Friday, March 10, 2017

VW's Golf Alltrack more than meets the eye

A menu of Mark Glover’s AutoGlo reviews of the latest motor vehicle models also can be seen on The Sacramento Bee’s website at

This review first appeared in the February 2017 edition of the Northern & Central California Cruisin’ News published out of Folsom, California – mg

Sacramento, California The all-new-for-2017 Volkswagen Golf Alltrack is a segment bender.

Motor Trend magazine calls it a sport-utility vehicle.  I don’t agree.  Volkswagen calls it a derivative of the Golf SportWagen. Well, OK.  Fellow auto reviewers have called it a high-riding station wagon.  Uh, that doesn’t quite cover it, in my view.

It’s not like this is new.  Subaru has been playing this game for years.  But I digress.

Here’s what I didn’t expect out of my 2017 Volkswagen Golf Alltrack TSI S w/4Motion (yeah, say that four times fast): It’s a peppy performer.

How so?  Well, I made a fool out of myself just driving it out of the parking lot for the first time.  I stepped on the gas expecting an easy coast into traffic, and instead, I found myself hanging on to a rapidly accelerating car seemingly ready to jump the opposite curb and keep going.

Thankfully, only a handful of witnesses saw this humiliating performance.  Snatching up the owner’s manual, I quickly saw that the power plant was a turbocharged 1.8-liter, four-cylinder spitfire with 170 horsepower and 199 foot-pounds of torque.

OK, that explains things.

Over a week’s time, the Alltrack and I learned to get along, but I was consistently impressed with how quickly the vehicle dished up power with very little asking.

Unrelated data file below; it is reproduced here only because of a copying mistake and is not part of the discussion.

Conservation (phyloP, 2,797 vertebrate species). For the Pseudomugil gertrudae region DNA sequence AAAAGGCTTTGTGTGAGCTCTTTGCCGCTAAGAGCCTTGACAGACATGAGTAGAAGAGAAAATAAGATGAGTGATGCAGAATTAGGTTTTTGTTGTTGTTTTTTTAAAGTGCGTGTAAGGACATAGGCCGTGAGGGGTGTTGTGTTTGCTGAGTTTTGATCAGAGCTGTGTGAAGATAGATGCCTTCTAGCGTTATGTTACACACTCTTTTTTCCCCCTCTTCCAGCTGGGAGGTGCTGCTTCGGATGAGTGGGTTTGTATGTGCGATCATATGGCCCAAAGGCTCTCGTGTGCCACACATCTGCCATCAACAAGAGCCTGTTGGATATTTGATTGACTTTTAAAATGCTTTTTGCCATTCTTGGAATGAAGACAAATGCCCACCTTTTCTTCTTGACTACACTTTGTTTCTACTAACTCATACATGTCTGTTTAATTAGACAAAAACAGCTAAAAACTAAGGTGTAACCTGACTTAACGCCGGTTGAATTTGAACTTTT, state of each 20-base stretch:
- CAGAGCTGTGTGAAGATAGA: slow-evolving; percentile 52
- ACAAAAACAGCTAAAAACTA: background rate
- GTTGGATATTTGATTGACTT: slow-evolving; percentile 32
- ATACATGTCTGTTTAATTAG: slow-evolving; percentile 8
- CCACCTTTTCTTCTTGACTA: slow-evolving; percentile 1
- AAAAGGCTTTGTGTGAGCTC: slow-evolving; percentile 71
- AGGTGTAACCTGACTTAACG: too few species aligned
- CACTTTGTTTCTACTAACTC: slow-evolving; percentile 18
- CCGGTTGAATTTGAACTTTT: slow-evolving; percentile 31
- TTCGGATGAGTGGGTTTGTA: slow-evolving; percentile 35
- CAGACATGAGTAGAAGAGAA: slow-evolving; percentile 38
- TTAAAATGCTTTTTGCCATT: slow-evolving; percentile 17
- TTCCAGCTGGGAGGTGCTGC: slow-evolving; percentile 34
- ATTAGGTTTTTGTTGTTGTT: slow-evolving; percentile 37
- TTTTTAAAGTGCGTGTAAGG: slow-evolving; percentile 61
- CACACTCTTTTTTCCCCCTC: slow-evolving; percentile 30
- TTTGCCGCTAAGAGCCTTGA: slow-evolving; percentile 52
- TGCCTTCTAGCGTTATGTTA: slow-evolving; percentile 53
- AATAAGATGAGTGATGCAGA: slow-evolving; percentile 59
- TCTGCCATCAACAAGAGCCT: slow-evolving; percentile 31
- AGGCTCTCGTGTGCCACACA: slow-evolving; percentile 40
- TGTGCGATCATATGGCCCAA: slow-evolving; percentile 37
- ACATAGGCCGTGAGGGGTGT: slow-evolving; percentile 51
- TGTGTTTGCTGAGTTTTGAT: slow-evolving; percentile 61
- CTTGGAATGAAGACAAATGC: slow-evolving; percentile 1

No, I did not take it off-road, but I did have fantasies of me chasing fleet woodland creatures through the backwoods in the wilds of Northern California.

So, here’s the thing:  Yes, it looks very much like a wagon with serious off-road capabilities.  But it’s more than that.  I could see myself happily using an Alltrack as a daily commuter/driver, never leaving the paved flatlands.  Seriously.

It steers with the ease of a midsize sedan.  Engine noise is comfortably controlled.  The 360-degree view from the driver’s seat is superb.

Another bonus: With the rear seats folded, the Alltrack’s interior cargo space measures 66.5 cubic feet, a serious number that I would have guessed to be hopelessly overinflated when I first viewed the car.

The list of standard safety features is impressive (the feds gave the Alltrack a maximum five-star overall safety rating), as are the number of standard comfort/convenience features.  Hard to argue with the price: a reasonable $26,950 to start, and that included no extras on my ride.

Gas mileage is pretty good as well: 22 miles per gallon in the city and 30 mpg on the highway.

Volkswagen seems to advocate that it’s OK to treat this Alltrack roughly, because, well, it can take it.  I’m good with that, but frankly, I felt better mashing the accelerator and dusting off roadway crawlers.

Nothing wrong with that, right?

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